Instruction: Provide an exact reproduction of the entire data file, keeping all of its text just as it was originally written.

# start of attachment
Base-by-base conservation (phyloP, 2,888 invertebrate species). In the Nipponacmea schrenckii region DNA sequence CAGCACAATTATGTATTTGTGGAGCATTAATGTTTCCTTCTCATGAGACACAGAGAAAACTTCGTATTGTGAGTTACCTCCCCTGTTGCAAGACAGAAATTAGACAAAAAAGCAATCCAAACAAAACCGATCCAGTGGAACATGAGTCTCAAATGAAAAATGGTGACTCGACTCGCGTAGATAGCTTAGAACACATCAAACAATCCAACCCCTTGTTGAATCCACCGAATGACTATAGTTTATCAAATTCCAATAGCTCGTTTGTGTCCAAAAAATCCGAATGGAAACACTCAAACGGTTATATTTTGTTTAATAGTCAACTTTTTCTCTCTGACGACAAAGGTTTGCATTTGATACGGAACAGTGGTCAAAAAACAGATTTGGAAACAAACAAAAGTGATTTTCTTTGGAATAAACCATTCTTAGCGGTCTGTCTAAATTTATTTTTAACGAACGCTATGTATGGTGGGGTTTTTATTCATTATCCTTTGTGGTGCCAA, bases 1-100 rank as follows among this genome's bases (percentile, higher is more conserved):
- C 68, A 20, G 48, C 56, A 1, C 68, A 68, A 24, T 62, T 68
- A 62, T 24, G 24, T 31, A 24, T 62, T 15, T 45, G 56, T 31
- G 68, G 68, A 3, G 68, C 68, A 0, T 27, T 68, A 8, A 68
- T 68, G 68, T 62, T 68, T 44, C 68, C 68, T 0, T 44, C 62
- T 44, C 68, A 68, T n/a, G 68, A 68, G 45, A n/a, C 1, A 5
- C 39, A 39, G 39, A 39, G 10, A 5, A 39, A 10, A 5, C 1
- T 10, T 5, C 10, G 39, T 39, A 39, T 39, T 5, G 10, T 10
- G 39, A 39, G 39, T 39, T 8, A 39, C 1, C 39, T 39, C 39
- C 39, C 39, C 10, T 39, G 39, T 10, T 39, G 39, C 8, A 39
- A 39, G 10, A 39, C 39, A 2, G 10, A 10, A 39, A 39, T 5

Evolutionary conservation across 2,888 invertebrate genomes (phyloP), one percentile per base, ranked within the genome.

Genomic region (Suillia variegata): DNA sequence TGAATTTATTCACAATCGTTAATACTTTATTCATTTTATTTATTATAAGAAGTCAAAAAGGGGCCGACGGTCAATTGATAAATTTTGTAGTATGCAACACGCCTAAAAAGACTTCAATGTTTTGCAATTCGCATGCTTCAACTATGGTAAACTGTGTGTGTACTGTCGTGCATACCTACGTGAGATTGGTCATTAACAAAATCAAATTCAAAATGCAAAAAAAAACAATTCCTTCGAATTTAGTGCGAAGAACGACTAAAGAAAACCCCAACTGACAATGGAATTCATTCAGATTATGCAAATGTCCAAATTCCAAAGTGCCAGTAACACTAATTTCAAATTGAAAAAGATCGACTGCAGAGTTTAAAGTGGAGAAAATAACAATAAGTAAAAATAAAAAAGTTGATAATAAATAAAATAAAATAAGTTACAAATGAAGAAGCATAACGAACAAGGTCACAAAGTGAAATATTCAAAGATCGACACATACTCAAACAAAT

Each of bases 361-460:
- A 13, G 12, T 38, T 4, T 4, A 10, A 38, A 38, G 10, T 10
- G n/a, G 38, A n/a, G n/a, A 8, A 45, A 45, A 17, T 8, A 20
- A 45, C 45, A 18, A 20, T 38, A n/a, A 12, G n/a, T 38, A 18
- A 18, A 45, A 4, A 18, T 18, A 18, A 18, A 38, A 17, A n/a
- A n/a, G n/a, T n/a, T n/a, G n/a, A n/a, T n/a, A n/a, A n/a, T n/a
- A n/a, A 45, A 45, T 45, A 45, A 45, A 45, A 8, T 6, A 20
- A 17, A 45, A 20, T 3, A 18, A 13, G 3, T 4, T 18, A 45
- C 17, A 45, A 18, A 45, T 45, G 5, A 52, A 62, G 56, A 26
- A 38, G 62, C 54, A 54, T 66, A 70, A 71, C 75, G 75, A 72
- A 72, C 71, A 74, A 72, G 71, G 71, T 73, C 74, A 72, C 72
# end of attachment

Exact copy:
Base-by-base conservation (phyloP, 2,888 invertebrate species). In the Nipponacmea schrenckii region DNA sequence CAGCACAATTATGTATTTGTGGAGCATTAATGTTTCCTTCTCATGAGACACAGAGAAAACTTCGTATTGTGAGTTACCTCCCCTGTTGCAAGACAGAAATTAGACAAAAAAGCAATCCAAACAAAACCGATCCAGTGGAACATGAGTCTCAAATGAAAAATGGTGACTCGACTCGCGTAGATAGCTTAGAACACATCAAACAATCCAACCCCTTGTTGAATCCACCGAATGACTATAGTTTATCAAATTCCAATAGCTCGTTTGTGTCCAAAAAATCCGAATGGAAACACTCAAACGGTTATATTTTGTTTAATAGTCAACTTTTTCTCTCTGACGACAAAGGTTTGCATTTGATACGGAACAGTGGTCAAAAAACAGATTTGGAAACAAACAAAAGTGATTTTCTTTGGAATAAACCATTCTTAGCGGTCTGTCTAAATTTATTTTTAACGAACGCTATGTATGGTGGGGTTTTTATTCATTATCCTTTGTGGTGCCAA, bases 1-100 rank as follows among this genome's bases (percentile, higher is more conserved):
- C 68, A 20, G 48, C 56, A 1, C 68, A 68, A 24, T 62, T 68
- A 62, T 24, G 24, T 31, A 24, T 62, T 15, T 45, G 56, T 31
- G 68, G 68, A 3, G 68, C 68, A 0, T 27, T 68, A 8, A 68
- T 68, G 68, T 62, T 68, T 44, C 68, C 68, T 0, T 44, C 62
- T 44, C 68, A 68, T n/a, G 68, A 68, G 45, A n/a, C 1, A 5
- C 39, A 39, G 39, A 39, G 10, A 5, A 39, A 10, A 5, C 1
- T 10, T 5, C 10, G 39, T 39, A 39, T 39, T 5, G 10, T 10
- G 39, A 39, G 39, T 39, T 8, A 39, C 1, C 39, T 39, C 39
- C 39, C 39, C 10, T 39, G 39, T 10, T 39, G 39, C 8, A 39
- A 39, G 10, A 39, C 39, A 2, G 10, A 10, A 39, A 39, T 5

Evolutionary conservation across 2,888 invertebrate genomes (phyloP), one percentile per base, ranked within the genome.

Genomic region (Suillia variegata): DNA sequence TGAATTTATTCACAATCGTTAATACTTTATTCATTTTATTTATTATAAGAAGTCAAAAAGGGGCCGACGGTCAATTGATAAATTTTGTAGTATGCAACACGCCTAAAAAGACTTCAATGTTTTGCAATTCGCATGCTTCAACTATGGTAAACTGTGTGTGTACTGTCGTGCATACCTACGTGAGATTGGTCATTAACAAAATCAAATTCAAAATGCAAAAAAAAACAATTCCTTCGAATTTAGTGCGAAGAACGACTAAAGAAAACCCCAACTGACAATGGAATTCATTCAGATTATGCAAATGTCCAAATTCCAAAGTGCCAGTAACACTAATTTCAAATTGAAAAAGATCGACTGCAGAGTTTAAAGTGGAGAAAATAACAATAAGTAAAAATAAAAAAGTTGATAATAAATAAAATAAAATAAGTTACAAATGAAGAAGCATAACGAACAAGGTCACAAAGTGAAATATTCAAAGATCGACACATACTCAAACAAAT

Each of bases 361-460:
- A 13, G 12, T 38, T 4, T 4, A 10, A 38, A 38, G 10, T 10
- G n/a, G 38, A n/a, G n/a, A 8, A 45, A 45, A 17, T 8, A 20
- A 45, C 45, A 18, A 20, T 38, A n/a, A 12, G n/a, T 38, A 18
- A 18, A 45, A 4, A 18, T 18, A 18, A 18, A 38, A 17, A n/a
- A n/a, G n/a, T n/a, T n/a, G n/a, A n/a, T n/a, A n/a, A n/a, T n/a
- A n/a, A 45, A 45, T 45, A 45, A 45, A 45, A 8, T 6, A 20
- A 17, A 45, A 20, T 3, A 18, A 13, G 3, T 4, T 18, A 45
- C 17, A 45, A 18, A 45, T 45, G 5, A 52, A 62, G 56, A 26
- A 38, G 62, C 54, A 54, T 66, A 70, A 71, C 75, G 75, A 72
- A 72, C 71, A 74, A 72, G 71, G 71, T 73, C 74, A 72, C 72